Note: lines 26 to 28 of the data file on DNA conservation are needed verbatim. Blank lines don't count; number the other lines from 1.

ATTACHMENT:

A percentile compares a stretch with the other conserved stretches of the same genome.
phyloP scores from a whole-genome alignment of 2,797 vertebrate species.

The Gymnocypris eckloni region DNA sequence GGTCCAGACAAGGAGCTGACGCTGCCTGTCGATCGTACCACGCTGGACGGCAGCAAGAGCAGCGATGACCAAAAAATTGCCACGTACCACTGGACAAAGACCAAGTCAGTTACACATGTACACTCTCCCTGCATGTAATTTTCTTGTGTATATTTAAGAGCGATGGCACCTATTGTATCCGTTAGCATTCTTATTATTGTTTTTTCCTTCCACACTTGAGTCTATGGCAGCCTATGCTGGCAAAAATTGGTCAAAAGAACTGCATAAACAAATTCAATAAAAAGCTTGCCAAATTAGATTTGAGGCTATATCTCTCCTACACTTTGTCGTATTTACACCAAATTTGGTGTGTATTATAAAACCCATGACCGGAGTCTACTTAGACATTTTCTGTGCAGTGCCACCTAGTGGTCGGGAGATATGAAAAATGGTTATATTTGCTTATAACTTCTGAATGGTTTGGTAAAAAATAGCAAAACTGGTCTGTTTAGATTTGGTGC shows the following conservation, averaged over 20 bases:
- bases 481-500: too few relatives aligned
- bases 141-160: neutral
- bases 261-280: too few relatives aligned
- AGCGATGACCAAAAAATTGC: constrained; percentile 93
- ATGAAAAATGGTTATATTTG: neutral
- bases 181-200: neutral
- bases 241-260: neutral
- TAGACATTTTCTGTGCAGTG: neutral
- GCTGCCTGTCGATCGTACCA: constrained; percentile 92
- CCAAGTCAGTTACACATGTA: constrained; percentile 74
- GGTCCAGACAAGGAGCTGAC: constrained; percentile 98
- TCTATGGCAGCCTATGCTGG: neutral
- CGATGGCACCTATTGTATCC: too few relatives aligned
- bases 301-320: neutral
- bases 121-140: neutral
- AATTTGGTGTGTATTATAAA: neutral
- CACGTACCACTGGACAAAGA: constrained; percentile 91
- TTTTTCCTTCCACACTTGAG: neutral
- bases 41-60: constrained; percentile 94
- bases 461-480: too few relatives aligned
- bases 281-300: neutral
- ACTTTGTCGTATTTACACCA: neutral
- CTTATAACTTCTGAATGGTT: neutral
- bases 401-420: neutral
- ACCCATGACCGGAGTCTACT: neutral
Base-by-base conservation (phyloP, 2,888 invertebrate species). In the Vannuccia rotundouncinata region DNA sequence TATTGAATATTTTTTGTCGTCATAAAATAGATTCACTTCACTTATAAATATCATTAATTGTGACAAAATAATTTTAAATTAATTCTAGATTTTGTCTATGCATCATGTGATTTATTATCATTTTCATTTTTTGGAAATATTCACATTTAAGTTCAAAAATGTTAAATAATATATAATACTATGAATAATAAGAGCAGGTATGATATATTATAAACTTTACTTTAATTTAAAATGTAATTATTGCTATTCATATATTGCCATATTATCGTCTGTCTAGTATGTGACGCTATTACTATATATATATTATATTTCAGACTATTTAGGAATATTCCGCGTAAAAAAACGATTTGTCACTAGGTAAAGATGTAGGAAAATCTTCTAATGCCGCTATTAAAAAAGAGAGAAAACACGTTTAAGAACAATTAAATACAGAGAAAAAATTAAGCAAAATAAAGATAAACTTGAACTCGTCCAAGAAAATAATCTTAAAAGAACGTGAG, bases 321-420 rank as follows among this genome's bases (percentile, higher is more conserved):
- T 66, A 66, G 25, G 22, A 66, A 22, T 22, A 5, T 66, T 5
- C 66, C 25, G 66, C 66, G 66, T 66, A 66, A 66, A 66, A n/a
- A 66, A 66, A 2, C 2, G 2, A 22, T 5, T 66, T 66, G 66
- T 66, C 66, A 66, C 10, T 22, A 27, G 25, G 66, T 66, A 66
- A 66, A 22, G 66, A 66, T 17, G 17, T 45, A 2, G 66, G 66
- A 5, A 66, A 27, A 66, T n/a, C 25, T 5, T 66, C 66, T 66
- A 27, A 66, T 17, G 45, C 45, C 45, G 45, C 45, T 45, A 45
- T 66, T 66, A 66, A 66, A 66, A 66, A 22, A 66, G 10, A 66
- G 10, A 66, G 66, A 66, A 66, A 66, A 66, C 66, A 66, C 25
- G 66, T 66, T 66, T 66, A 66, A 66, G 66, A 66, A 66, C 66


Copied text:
- CTTATAACTTCTGAATGGTT: neutral
- bases 401-420: neutral
- ACCCATGACCGGAGTCTACT: neutral